About Projectile Vomiting


Virtually everyone, at some point or another, has vomited. Usually caused by an illness or overindulgence in food or drink, your body lets you know that it doesn't like what it has in its stomach through signs such as nausea and retching. Unlike normal vomiting, however, no other signs are associated with projectile vomiting. So what is projectile vomiting and what causes it? Read more to learn more about the condition.


Projectile vomiting is a sudden and temporary condition that occurs when your body's gastrointestinal system decides it must immediately rid itself of your stomach's contents. Projectile vomiting is not only unexpected and uncontrollable - it, unsurprisingly, is also quite uncomfortable. When your body does not have time to foresee its need to vomit, it can lead to forceful vomiting and, thanks to the extreme force, the contents of your stomach are projected away from you (hence the term projectile vomiting).


Unlike typical vomiting, projectile vomiting occurs without warning - your body will not deliver any of the typical signs like nausea, but instead, will react abruptly, leading to uncontrollable projectile vomiting. Although the condition is most commonly seen in children and infants, adults may experience it occasionally. In most circumstances, projectile vomiting is short-lived; however, if the condition persists (regardless of age), it may indicate a serious health problem.


An infant who regularly experiences projectile vomiting should visit his or her pediatrician immediately. Your child's forceful vomiting may be caused by a simple virus or a more serious condition such as Pyloric Stenos (an intestinal disorder than often requires surgery) may be responsible. And even if such conditions are not responsible for the projectile vomiting, you may want to have a doctor check to ensure that nothing is obstructing the person's gastric outlet.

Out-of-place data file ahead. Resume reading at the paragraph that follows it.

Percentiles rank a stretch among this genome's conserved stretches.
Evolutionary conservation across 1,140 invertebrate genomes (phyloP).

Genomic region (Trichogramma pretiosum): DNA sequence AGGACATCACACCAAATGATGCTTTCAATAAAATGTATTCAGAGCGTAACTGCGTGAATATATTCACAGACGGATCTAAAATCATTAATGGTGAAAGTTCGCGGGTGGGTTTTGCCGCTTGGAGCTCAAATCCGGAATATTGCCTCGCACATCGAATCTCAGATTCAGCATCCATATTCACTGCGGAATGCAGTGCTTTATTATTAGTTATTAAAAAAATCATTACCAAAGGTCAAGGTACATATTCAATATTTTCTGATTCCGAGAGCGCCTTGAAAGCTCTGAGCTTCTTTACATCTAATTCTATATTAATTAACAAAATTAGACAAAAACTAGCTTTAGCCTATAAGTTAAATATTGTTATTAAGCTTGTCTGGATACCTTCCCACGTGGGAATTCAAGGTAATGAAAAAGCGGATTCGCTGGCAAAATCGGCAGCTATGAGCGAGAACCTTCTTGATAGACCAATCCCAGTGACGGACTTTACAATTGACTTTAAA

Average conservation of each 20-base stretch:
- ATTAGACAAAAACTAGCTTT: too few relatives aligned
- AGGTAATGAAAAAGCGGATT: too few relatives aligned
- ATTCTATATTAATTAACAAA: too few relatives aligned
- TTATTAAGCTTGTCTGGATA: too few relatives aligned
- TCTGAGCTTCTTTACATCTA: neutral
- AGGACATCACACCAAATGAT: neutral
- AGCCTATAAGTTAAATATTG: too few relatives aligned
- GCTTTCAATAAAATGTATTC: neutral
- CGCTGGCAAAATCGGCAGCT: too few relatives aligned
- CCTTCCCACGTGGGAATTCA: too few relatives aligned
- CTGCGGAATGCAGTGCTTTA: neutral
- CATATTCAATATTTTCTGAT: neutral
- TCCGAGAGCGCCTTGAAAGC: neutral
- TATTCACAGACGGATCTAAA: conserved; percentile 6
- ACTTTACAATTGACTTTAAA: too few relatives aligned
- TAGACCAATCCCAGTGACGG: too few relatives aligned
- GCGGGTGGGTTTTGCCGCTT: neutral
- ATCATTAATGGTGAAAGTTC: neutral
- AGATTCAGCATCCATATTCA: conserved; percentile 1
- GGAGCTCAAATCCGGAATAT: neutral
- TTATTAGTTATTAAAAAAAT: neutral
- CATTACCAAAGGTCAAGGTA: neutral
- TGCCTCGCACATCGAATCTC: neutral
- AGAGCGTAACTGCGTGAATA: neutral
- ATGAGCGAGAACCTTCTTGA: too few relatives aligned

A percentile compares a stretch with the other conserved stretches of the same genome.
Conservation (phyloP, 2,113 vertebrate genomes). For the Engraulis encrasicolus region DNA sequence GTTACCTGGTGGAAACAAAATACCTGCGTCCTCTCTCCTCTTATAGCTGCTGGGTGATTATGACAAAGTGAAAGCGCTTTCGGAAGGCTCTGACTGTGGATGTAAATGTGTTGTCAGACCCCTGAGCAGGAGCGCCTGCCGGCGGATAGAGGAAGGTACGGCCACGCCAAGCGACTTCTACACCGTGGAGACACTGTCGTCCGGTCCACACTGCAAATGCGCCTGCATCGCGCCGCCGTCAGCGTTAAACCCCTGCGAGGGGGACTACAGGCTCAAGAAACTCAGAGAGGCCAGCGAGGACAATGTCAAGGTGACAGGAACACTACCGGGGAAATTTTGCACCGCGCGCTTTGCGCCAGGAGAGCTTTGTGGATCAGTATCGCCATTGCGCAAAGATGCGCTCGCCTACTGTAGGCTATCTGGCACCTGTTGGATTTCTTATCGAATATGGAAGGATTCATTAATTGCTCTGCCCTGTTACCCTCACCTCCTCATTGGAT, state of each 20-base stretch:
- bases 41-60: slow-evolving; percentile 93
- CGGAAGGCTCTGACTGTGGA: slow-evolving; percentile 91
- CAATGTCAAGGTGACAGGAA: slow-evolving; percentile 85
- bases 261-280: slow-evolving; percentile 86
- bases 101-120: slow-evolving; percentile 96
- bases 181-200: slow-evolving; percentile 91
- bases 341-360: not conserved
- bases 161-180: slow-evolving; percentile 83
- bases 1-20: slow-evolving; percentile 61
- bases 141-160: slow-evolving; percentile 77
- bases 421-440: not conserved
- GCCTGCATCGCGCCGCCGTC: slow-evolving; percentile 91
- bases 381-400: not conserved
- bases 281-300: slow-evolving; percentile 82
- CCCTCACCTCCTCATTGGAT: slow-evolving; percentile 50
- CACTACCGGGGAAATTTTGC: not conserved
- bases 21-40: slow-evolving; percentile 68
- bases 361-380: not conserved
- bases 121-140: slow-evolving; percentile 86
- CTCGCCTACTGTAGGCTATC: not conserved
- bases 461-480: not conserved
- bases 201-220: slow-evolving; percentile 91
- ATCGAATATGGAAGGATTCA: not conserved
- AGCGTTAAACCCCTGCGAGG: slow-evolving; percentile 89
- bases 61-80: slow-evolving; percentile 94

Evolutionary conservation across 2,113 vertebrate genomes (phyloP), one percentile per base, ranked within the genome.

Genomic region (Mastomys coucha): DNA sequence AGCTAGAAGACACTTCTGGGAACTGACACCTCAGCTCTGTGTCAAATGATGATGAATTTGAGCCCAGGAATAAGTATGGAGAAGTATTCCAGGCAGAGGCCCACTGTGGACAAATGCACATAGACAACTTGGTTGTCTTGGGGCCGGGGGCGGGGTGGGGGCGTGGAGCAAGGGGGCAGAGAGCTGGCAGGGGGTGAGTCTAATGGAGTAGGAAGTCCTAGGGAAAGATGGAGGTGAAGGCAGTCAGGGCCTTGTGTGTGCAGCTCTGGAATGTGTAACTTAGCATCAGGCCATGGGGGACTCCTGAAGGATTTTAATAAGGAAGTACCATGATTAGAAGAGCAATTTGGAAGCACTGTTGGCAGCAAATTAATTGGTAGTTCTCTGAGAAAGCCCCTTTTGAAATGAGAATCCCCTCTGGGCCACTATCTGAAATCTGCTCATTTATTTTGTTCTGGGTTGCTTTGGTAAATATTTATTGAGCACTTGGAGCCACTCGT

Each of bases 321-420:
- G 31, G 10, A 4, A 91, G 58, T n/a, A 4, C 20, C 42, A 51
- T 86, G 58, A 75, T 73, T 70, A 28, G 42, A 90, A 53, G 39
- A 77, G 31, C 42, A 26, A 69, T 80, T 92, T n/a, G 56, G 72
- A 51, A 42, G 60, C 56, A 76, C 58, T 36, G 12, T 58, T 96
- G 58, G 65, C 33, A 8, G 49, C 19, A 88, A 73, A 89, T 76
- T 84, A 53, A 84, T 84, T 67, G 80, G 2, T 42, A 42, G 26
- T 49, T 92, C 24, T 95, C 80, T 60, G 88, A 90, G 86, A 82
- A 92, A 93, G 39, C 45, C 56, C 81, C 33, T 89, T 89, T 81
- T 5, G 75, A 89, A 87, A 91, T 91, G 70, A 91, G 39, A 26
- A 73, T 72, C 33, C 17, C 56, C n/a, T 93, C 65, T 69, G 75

Unfortunately, there are not a lot of treatment options for projectile vomiting. Because the condition occurs so suddenly, there's no real forewarning and, as a result, your body does not have an opportunity to prevent it from occurring. With this said, however, removing certain foods from your diet may help - caffeine, chocolate and spicy foods are just a few examples of some potential culprits. Food allergies may also lead to projectile vomiting.


Since projectile vomiting is your body's way of ridding itself of harmful substances, the condition may indicate poisoning. When a person overdoses on drugs, for example, this may occur. Besides a drug overdose or poisoning, projectile vomiting may also be a symptom of flu, ulcer, concussion or other serious medical conditions. Repeated projectile vomiting in very young children can also lead to dehydration. The best way to know for sure what is causing projectile vomiting is to discuss it with your doctor - particularly if the condition lasts more than a day or continues even after you've emptied your stomach completely.

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